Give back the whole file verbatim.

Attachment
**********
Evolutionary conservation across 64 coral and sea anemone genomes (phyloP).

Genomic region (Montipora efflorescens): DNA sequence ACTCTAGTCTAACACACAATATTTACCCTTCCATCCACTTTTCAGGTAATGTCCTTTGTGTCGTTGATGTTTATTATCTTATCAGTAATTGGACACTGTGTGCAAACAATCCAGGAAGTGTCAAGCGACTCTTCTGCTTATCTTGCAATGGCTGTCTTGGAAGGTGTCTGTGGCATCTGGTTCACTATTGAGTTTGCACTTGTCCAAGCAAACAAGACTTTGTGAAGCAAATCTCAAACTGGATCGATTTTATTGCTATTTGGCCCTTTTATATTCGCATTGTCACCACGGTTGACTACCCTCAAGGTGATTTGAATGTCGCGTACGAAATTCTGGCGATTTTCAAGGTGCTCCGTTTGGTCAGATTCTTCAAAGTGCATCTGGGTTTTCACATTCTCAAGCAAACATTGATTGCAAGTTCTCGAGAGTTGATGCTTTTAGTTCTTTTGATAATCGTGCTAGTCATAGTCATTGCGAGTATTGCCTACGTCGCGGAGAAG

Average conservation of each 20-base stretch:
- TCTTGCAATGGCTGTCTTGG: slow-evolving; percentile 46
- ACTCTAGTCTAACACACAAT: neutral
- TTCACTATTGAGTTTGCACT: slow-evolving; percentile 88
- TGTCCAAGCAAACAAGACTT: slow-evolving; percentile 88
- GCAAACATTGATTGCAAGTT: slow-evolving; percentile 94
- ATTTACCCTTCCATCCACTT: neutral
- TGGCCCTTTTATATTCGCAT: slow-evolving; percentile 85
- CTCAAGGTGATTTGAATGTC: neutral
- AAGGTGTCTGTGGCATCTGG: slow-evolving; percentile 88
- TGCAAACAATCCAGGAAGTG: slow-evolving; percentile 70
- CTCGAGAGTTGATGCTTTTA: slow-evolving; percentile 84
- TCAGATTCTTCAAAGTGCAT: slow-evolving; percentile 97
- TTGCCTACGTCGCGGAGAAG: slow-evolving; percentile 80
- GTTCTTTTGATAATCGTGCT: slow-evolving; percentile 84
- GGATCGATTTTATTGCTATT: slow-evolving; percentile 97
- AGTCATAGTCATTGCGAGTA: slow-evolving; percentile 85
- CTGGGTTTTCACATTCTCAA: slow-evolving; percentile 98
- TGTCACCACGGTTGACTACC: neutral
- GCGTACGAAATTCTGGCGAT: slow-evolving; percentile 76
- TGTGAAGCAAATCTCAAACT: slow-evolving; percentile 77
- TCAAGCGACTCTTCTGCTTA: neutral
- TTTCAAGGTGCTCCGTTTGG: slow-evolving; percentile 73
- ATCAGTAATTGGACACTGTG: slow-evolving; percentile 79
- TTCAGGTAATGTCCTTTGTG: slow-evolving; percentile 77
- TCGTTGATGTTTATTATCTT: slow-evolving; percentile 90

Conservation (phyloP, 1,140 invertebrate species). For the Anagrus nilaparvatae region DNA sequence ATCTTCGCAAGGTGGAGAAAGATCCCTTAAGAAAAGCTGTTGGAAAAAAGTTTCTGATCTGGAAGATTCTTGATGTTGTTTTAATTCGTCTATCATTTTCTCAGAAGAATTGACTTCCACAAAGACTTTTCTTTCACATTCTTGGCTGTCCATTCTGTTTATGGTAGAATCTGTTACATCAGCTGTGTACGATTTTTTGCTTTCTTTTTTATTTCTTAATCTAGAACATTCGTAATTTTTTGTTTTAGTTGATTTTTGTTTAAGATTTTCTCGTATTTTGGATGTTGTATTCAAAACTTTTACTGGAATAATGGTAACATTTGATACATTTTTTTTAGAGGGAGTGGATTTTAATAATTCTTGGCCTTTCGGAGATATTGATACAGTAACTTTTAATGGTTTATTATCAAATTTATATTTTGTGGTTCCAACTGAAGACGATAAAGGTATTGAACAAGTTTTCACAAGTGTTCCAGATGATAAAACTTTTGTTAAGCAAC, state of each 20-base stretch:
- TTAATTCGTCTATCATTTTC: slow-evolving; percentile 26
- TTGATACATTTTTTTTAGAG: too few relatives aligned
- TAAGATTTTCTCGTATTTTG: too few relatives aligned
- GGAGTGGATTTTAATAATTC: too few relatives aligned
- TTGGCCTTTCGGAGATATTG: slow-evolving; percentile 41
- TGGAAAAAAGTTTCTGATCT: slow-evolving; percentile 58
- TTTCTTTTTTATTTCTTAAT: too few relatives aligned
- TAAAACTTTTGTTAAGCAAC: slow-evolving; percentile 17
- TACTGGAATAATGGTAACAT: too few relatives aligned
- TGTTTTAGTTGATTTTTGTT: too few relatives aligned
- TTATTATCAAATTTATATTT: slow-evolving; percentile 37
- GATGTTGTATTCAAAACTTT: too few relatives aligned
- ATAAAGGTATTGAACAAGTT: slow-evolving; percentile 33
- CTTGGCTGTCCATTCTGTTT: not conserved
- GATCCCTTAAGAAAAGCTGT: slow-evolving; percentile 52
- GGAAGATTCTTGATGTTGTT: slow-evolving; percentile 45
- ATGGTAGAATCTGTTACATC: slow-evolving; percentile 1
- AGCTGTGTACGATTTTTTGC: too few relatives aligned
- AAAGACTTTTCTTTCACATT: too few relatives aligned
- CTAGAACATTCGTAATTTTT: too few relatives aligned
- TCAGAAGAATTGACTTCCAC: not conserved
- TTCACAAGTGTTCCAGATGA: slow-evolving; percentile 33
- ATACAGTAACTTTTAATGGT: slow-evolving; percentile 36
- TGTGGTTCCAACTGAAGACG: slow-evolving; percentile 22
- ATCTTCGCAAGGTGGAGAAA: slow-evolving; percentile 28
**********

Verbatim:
Evolutionary conservation across 64 coral and sea anemone genomes (phyloP).

Genomic region (Montipora efflorescens): DNA sequence ACTCTAGTCTAACACACAATATTTACCCTTCCATCCACTTTTCAGGTAATGTCCTTTGTGTCGTTGATGTTTATTATCTTATCAGTAATTGGACACTGTGTGCAAACAATCCAGGAAGTGTCAAGCGACTCTTCTGCTTATCTTGCAATGGCTGTCTTGGAAGGTGTCTGTGGCATCTGGTTCACTATTGAGTTTGCACTTGTCCAAGCAAACAAGACTTTGTGAAGCAAATCTCAAACTGGATCGATTTTATTGCTATTTGGCCCTTTTATATTCGCATTGTCACCACGGTTGACTACCCTCAAGGTGATTTGAATGTCGCGTACGAAATTCTGGCGATTTTCAAGGTGCTCCGTTTGGTCAGATTCTTCAAAGTGCATCTGGGTTTTCACATTCTCAAGCAAACATTGATTGCAAGTTCTCGAGAGTTGATGCTTTTAGTTCTTTTGATAATCGTGCTAGTCATAGTCATTGCGAGTATTGCCTACGTCGCGGAGAAG

Average conservation of each 20-base stretch:
- TCTTGCAATGGCTGTCTTGG: slow-evolving; percentile 46
- ACTCTAGTCTAACACACAAT: neutral
- TTCACTATTGAGTTTGCACT: slow-evolving; percentile 88
- TGTCCAAGCAAACAAGACTT: slow-evolving; percentile 88
- GCAAACATTGATTGCAAGTT: slow-evolving; percentile 94
- ATTTACCCTTCCATCCACTT: neutral
- TGGCCCTTTTATATTCGCAT: slow-evolving; percentile 85
- CTCAAGGTGATTTGAATGTC: neutral
- AAGGTGTCTGTGGCATCTGG: slow-evolving; percentile 88
- TGCAAACAATCCAGGAAGTG: slow-evolving; percentile 70
- CTCGAGAGTTGATGCTTTTA: slow-evolving; percentile 84
- TCAGATTCTTCAAAGTGCAT: slow-evolving; percentile 97
- TTGCCTACGTCGCGGAGAAG: slow-evolving; percentile 80
- GTTCTTTTGATAATCGTGCT: slow-evolving; percentile 84
- GGATCGATTTTATTGCTATT: slow-evolving; percentile 97
- AGTCATAGTCATTGCGAGTA: slow-evolving; percentile 85
- CTGGGTTTTCACATTCTCAA: slow-evolving; percentile 98
- TGTCACCACGGTTGACTACC: neutral
- GCGTACGAAATTCTGGCGAT: slow-evolving; percentile 76
- TGTGAAGCAAATCTCAAACT: slow-evolving; percentile 77
- TCAAGCGACTCTTCTGCTTA: neutral
- TTTCAAGGTGCTCCGTTTGG: slow-evolving; percentile 73
- ATCAGTAATTGGACACTGTG: slow-evolving; percentile 79
- TTCAGGTAATGTCCTTTGTG: slow-evolving; percentile 77
- TCGTTGATGTTTATTATCTT: slow-evolving; percentile 90

Conservation (phyloP, 1,140 invertebrate species). For the Anagrus nilaparvatae region DNA sequence ATCTTCGCAAGGTGGAGAAAGATCCCTTAAGAAAAGCTGTTGGAAAAAAGTTTCTGATCTGGAAGATTCTTGATGTTGTTTTAATTCGTCTATCATTTTCTCAGAAGAATTGACTTCCACAAAGACTTTTCTTTCACATTCTTGGCTGTCCATTCTGTTTATGGTAGAATCTGTTACATCAGCTGTGTACGATTTTTTGCTTTCTTTTTTATTTCTTAATCTAGAACATTCGTAATTTTTTGTTTTAGTTGATTTTTGTTTAAGATTTTCTCGTATTTTGGATGTTGTATTCAAAACTTTTACTGGAATAATGGTAACATTTGATACATTTTTTTTAGAGGGAGTGGATTTTAATAATTCTTGGCCTTTCGGAGATATTGATACAGTAACTTTTAATGGTTTATTATCAAATTTATATTTTGTGGTTCCAACTGAAGACGATAAAGGTATTGAACAAGTTTTCACAAGTGTTCCAGATGATAAAACTTTTGTTAAGCAAC, state of each 20-base stretch:
- TTAATTCGTCTATCATTTTC: slow-evolving; percentile 26
- TTGATACATTTTTTTTAGAG: too few relatives aligned
- TAAGATTTTCTCGTATTTTG: too few relatives aligned
- GGAGTGGATTTTAATAATTC: too few relatives aligned
- TTGGCCTTTCGGAGATATTG: slow-evolving; percentile 41
- TGGAAAAAAGTTTCTGATCT: slow-evolving; percentile 58
- TTTCTTTTTTATTTCTTAAT: too few relatives aligned
- TAAAACTTTTGTTAAGCAAC: slow-evolving; percentile 17
- TACTGGAATAATGGTAACAT: too few relatives aligned
- TGTTTTAGTTGATTTTTGTT: too few relatives aligned
- TTATTATCAAATTTATATTT: slow-evolving; percentile 37
- GATGTTGTATTCAAAACTTT: too few relatives aligned
- ATAAAGGTATTGAACAAGTT: slow-evolving; percentile 33
- CTTGGCTGTCCATTCTGTTT: not conserved
- GATCCCTTAAGAAAAGCTGT: slow-evolving; percentile 52
- GGAAGATTCTTGATGTTGTT: slow-evolving; percentile 45
- ATGGTAGAATCTGTTACATC: slow-evolving; percentile 1
- AGCTGTGTACGATTTTTTGC: too few relatives aligned
- AAAGACTTTTCTTTCACATT: too few relatives aligned
- CTAGAACATTCGTAATTTTT: too few relatives aligned
- TCAGAAGAATTGACTTCCAC: not conserved
- TTCACAAGTGTTCCAGATGA: slow-evolving; percentile 33
- ATACAGTAACTTTTAATGGT: slow-evolving; percentile 36
- TGTGGTTCCAACTGAAGACG: slow-evolving; percentile 22
- ATCTTCGCAAGGTGGAGAAA: slow-evolving; percentile 28